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Posts Tagged ‘safeguards’

Why “Fast Track” Can Sidetrack Both Science and Democracy

Congress soon will be voting on whether to approve Trade Promotion Authority, or fast-track, a process that expedites approval of trade deals but at the expense of democratic discourse and public and congressional scrutiny and oversight.

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Beware of This Zombie Bill: The Regulatory Accountability Act Returns from the Dead

The House leadership has promised a new day for Congress. Less partisanship, more governing. But it’s hard to believe them when first out of the gate the House chooses to recycle one of its most divisive bills, and one which would greatly harm science-informed policymaking at federal agencies.

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Don’t Be Fooled by the “Moderate” Tag: The Regulatory Accountability Act Threatens Federal Scientific Integrity

People of good will can disagree about the role of government in protecting the public from harm. Libertarians believe that less government is preferable, even when risks to public health and safety are substantial. Others, including many environmentalists, tend to see a much larger role for government in ensuring our access to clean air and water, and protection from toxic chemicals, tainted food, dangerous drugs and devices, and other harms. Read More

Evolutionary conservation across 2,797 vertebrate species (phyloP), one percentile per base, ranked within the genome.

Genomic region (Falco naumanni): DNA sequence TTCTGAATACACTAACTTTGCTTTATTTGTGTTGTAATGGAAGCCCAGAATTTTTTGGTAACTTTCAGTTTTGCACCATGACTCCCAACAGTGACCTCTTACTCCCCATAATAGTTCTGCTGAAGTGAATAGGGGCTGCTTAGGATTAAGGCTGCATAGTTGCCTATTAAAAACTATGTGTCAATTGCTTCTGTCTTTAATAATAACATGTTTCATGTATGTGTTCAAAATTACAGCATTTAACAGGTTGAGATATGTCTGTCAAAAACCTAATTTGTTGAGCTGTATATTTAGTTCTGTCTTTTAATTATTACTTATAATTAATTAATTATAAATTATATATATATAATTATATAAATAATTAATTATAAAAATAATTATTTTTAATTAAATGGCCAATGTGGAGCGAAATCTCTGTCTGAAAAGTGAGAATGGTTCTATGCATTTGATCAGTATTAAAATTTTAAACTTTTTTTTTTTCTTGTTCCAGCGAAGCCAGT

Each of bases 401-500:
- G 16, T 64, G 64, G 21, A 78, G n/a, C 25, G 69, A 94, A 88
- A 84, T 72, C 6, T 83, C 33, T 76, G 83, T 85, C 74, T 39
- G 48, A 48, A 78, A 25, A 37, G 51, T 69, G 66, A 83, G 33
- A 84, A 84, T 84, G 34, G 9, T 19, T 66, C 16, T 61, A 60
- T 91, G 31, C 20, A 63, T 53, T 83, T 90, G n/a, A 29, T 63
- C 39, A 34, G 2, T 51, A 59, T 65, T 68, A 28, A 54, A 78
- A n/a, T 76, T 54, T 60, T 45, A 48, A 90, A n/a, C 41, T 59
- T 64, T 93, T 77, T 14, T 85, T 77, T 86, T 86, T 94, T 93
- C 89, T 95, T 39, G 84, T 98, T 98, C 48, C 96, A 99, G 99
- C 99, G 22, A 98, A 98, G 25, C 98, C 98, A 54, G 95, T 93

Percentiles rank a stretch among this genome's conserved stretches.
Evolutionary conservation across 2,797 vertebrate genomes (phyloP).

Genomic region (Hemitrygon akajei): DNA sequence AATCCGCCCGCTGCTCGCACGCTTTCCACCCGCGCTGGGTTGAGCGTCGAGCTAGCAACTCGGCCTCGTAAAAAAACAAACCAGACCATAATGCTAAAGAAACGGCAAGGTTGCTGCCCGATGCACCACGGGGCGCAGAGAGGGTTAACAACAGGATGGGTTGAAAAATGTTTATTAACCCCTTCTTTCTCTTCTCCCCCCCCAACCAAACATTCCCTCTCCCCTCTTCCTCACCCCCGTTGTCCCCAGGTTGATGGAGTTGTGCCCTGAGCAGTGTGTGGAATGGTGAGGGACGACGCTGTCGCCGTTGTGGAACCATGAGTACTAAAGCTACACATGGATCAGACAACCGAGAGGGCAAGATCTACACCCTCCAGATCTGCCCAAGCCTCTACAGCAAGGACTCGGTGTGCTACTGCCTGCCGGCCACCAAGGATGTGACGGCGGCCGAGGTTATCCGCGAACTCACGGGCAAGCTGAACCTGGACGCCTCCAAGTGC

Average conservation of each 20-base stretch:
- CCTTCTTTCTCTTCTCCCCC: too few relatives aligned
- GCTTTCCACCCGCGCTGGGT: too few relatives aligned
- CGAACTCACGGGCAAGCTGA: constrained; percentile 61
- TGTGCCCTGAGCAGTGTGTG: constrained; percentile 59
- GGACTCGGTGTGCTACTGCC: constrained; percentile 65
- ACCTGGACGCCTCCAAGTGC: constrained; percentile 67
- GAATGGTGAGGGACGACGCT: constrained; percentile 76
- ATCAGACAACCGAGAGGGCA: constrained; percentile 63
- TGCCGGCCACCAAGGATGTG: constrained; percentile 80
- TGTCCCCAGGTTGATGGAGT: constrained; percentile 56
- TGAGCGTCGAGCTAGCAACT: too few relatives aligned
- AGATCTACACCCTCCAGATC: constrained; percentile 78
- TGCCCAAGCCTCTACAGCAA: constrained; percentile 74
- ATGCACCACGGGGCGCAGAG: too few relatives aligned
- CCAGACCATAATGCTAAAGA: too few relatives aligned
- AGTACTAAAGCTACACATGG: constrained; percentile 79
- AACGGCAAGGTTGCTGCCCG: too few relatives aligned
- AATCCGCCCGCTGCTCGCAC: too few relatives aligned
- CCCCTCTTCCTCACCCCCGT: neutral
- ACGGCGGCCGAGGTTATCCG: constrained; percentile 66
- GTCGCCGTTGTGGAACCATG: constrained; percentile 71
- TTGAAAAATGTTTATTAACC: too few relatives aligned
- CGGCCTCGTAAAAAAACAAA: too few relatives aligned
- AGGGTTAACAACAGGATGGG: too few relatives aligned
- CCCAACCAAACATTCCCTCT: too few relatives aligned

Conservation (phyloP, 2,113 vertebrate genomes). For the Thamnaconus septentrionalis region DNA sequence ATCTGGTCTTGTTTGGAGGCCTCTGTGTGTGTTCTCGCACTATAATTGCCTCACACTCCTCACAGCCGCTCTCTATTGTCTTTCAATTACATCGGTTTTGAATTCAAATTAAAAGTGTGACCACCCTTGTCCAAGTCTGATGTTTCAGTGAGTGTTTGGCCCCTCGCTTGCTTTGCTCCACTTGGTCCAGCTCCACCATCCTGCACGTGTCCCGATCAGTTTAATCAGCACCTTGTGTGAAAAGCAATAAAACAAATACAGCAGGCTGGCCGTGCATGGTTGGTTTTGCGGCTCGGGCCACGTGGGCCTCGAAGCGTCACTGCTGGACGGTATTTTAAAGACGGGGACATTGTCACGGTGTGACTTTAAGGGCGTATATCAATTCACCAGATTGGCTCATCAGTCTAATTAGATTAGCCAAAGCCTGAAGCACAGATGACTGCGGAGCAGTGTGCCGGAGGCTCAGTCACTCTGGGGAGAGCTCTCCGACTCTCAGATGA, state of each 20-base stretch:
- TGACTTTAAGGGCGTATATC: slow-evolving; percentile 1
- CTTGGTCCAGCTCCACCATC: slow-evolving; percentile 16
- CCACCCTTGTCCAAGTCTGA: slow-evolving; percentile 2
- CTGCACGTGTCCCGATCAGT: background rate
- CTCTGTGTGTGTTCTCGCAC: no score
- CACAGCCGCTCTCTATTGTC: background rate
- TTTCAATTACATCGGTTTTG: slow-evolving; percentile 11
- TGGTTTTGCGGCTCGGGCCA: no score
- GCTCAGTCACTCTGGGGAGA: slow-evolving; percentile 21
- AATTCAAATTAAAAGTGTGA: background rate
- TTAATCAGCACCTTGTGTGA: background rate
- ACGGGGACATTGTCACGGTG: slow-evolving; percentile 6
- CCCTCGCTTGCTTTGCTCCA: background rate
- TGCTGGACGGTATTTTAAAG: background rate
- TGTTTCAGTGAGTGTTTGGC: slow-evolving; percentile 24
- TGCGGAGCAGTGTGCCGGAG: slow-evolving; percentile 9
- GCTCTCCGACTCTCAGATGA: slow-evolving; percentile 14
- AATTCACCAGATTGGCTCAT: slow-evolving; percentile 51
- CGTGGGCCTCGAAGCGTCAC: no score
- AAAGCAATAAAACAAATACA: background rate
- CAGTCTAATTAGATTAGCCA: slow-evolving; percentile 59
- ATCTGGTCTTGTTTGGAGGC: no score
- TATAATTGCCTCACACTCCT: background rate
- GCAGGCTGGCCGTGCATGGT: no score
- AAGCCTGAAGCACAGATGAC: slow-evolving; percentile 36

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We Don’t Have To Give Up Our Place To Special Interests: Democracy Gives Us Options

There is a practice in the Senate, primarily of corporate lobbyists, to hire low-income folks, usually minorities, to hold their place in line before Supreme Court or congressional hearings. There are firms that actually hire the standees, and contract with lobbying firms or corporations. Depending on the interest in the issue, standees can wait for hours before a hearing starts.  Last time I checked with one of them, a standee told me he earned $10 an hour. Read More

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Compounding The Problem

If you want to see what a world without regulatory safeguards looks like, you don’t have to look far. The current and evolving outbreak of fungal meningitis tied to one large compounding pharmacy in Massachusetts is a case study in what happens when state and federal regulators fail. It also shows what can happen when conflicts of interest get in the way of regulation based on the best available science. Read More

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